Synchronous client review
The introduction of clients and external collaborators to a design meeting automatically requires an extra level of effort on behalf of the designer. It’s not enough to walk external stakeholders through design work; detail matters and winning the first impressions might be even more important than simply delivering a solid presentation. Here’s our take on how to present the final designs for the Shopin app to a client:
All screens have been wrapped in device skins for visual consistency and backward connectors were introduced with their own, distinct style. Additionally, the project logo has been added on the top left corner as a little detail that clients might appreciate.
Most importantly, however, you can see that screens have been grouped in sub flows, so as to make the diagram easier to follow. Each sub flow is represented by a rectangle with its own name. If you open the presentation on a browser window, you’ll notice something that is sure to delight members of the audience with a short attention span: the first board contains the whole user flow, whereas other boards contain each sub flow separately. This allows the audience to focus on details and understand how the user experience will look like at each stage of using the app.
This user flow took approximately 20 minutes to build in Overflow, after designs were imported from the design tool.
Asynchronous client review
As mentioned earlier, asynchronous presentations are challenging because the presenter has little control over how the audience interacts with the content, so many things might fall through the cracks. As clients and external stakeholders could have minimum prior exposure to the work done by the design team, here’s how we thought to present the Shopin app to them asynchronously:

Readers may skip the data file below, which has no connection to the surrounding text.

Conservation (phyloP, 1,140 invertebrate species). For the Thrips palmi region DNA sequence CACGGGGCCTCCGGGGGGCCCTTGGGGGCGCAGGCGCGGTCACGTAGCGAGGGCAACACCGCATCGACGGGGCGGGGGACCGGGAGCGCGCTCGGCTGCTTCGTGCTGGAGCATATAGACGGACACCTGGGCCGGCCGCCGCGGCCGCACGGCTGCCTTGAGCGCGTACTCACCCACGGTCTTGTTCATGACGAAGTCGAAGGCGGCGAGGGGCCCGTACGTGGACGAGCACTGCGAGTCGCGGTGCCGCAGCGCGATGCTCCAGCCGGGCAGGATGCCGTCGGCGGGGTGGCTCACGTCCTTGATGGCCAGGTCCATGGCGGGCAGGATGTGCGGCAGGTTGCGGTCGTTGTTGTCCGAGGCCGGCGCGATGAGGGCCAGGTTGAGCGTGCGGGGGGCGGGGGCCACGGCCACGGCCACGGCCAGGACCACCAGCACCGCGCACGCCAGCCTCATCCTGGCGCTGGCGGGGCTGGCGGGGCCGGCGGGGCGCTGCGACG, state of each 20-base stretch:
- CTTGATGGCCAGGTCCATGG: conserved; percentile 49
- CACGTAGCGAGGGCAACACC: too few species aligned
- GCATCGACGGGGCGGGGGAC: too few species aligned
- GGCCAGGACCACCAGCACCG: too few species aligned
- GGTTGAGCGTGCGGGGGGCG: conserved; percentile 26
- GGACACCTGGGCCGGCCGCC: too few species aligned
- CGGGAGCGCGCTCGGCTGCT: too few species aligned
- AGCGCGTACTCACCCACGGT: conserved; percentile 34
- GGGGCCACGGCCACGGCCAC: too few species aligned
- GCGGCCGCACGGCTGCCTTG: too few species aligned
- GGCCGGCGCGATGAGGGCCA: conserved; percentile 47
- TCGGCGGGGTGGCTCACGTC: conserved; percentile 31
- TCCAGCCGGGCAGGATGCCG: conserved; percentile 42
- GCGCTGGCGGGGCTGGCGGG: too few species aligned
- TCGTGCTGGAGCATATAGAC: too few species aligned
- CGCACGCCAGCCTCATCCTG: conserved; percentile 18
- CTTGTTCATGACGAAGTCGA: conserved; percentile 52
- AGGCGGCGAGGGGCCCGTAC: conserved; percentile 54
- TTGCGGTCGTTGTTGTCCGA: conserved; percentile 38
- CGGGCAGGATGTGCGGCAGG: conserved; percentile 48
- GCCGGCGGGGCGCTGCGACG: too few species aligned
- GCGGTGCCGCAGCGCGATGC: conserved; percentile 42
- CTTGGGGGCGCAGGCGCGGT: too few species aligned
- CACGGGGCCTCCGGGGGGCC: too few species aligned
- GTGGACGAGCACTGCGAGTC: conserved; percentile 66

Overflow Stories was used once again to create a step-by-step walkthrough that gives external stakeholders some much valued context and poses specific questions for them to answer. Sub flows remain visually separated from each other and the same board system was used to showcase each sub flow separately.
Most distinctly a legend was added at the bottom right corner of the screen, explaining what each connector style represents. Different connector styles can be very confusing for any first-timer, therefore this will help address any questions the audience may have.
This user flow with the accompanying step-by-step guide took about 30 minutes to build in Overflow, after syncing design screens from the design tool.
Get away with less
As you can see from the above examples, design presentations don’t have to be a time-consuming drag. Depending on the audience, designers can choose where to add more detail and how much context is needed for a perfect design walkthrough. Additionally, using specialized diagramming tools can help speed up the process significantly and produce a design artifact that can work either in a synchronous or asynchronous setup.
Article written and curated by Constantinos Vitoratos.